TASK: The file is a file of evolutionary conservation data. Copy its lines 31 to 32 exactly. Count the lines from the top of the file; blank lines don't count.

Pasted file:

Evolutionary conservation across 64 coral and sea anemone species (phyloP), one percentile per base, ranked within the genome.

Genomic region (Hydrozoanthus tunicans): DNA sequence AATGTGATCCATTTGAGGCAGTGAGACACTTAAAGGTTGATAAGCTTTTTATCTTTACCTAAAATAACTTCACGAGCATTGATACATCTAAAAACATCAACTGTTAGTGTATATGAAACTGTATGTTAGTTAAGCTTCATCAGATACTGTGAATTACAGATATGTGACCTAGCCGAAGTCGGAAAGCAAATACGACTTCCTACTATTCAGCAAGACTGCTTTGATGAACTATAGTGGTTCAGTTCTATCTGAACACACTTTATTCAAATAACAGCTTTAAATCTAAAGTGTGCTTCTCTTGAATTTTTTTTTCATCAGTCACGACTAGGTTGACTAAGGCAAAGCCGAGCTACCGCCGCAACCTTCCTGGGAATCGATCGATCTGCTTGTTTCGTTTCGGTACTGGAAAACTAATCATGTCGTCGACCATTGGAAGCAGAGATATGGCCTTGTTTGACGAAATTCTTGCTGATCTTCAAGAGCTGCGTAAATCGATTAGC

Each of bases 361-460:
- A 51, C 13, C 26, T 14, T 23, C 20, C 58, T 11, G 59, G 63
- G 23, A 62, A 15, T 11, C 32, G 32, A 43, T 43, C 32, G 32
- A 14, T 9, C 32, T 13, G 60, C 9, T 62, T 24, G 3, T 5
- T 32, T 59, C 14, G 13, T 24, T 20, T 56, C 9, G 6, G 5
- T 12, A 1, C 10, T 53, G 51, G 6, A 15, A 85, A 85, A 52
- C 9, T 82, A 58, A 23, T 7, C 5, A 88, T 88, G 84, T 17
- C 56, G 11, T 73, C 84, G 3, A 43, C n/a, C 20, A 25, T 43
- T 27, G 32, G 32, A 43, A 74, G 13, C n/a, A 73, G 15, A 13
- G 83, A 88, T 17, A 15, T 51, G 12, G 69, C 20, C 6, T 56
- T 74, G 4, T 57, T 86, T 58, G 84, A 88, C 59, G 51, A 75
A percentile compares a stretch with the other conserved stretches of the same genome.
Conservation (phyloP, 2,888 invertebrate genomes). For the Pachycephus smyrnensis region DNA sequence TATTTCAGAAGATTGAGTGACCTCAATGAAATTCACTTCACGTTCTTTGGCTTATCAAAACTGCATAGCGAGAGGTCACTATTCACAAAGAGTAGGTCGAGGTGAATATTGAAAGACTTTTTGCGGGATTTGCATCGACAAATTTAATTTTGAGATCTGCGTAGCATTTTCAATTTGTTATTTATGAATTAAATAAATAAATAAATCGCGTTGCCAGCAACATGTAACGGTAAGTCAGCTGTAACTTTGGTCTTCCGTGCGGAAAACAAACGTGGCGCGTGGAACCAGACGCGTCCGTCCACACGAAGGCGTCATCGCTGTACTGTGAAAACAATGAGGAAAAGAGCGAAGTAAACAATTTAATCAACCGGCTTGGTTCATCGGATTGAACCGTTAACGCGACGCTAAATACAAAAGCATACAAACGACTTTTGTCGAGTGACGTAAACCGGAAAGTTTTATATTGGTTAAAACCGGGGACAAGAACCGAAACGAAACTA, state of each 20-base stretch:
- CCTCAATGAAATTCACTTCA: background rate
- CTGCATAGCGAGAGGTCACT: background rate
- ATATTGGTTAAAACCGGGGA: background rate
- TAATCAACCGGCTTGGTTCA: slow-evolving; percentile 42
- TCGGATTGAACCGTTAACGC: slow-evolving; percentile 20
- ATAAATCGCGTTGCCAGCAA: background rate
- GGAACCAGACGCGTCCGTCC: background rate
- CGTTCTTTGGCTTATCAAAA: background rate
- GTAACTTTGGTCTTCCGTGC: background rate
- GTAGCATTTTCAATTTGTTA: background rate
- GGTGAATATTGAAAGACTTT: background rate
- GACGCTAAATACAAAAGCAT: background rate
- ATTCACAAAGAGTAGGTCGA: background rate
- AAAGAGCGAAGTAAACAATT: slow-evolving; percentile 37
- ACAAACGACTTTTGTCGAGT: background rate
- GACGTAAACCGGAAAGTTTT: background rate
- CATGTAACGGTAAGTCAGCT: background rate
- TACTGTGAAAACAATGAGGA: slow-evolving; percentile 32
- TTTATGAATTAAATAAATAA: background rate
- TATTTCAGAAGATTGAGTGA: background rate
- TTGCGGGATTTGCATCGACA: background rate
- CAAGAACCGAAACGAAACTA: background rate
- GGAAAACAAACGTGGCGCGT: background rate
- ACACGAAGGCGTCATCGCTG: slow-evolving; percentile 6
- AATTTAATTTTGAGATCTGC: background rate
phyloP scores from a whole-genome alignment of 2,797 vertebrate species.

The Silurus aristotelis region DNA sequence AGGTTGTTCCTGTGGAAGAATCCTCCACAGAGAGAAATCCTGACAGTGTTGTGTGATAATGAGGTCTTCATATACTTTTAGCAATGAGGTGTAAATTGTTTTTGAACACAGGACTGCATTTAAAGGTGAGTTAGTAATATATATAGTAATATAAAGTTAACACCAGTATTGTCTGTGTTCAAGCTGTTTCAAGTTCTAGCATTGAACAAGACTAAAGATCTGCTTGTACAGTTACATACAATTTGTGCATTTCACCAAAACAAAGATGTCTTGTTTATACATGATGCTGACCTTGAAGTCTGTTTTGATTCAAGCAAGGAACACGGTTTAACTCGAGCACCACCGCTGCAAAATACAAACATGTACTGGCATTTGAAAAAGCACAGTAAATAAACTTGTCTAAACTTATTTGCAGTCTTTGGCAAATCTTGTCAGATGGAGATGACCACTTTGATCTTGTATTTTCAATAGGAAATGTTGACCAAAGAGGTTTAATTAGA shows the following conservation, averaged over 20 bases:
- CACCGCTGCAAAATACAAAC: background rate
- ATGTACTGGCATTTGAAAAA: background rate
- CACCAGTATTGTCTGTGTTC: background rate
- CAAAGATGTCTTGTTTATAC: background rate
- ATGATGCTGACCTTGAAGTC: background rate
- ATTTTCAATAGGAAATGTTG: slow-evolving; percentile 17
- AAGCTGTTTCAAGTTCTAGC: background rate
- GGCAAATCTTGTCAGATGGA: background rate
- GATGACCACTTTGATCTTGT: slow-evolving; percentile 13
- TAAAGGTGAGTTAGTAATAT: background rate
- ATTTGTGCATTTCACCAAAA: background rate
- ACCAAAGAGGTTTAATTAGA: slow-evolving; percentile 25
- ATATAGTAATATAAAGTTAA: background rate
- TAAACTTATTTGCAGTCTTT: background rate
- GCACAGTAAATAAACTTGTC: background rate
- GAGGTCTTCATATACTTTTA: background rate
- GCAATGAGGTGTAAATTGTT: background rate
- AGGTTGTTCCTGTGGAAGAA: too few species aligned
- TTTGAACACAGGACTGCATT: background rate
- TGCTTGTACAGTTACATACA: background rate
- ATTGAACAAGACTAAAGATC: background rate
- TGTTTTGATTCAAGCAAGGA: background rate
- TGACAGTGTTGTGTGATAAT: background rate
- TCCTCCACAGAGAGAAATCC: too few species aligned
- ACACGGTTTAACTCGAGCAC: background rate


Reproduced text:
- GACGTAAACCGGAAAGTTTT: background rate
- CATGTAACGGTAAGTCAGCT: background rate